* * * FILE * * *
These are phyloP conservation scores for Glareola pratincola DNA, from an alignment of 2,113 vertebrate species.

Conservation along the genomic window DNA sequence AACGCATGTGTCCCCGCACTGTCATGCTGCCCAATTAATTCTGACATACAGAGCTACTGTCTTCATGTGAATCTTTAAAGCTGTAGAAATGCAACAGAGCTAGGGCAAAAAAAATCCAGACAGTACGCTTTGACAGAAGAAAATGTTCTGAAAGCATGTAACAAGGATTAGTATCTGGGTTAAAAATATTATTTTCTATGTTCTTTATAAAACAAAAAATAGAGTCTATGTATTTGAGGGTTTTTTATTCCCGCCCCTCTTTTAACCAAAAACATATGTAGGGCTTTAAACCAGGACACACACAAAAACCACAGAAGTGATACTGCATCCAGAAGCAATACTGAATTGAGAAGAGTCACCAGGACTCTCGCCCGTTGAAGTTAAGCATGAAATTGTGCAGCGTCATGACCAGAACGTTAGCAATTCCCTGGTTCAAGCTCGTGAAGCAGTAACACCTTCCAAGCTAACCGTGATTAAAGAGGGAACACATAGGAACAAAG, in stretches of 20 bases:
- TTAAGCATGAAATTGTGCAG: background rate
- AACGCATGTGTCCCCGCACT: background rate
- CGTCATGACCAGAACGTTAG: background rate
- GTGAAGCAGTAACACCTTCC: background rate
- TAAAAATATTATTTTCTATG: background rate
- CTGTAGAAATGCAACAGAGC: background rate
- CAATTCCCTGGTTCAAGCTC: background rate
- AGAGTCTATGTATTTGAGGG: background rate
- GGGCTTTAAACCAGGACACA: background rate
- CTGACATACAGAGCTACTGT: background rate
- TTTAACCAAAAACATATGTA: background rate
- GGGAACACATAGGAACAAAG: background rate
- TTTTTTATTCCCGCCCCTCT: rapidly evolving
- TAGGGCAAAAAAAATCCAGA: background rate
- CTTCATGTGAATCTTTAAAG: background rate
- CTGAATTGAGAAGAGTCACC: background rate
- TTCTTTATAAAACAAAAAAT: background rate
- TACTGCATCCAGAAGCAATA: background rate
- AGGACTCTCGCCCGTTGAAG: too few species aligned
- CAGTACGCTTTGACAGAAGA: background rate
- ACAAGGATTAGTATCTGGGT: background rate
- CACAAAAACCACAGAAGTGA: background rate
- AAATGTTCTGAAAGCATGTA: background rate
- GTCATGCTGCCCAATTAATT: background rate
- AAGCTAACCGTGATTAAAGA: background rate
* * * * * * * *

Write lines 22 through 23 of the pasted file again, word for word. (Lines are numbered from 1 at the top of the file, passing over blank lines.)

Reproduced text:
- CAGTACGCTTTGACAGAAGA: background rate
- ACAAGGATTAGTATCTGGGT: background rate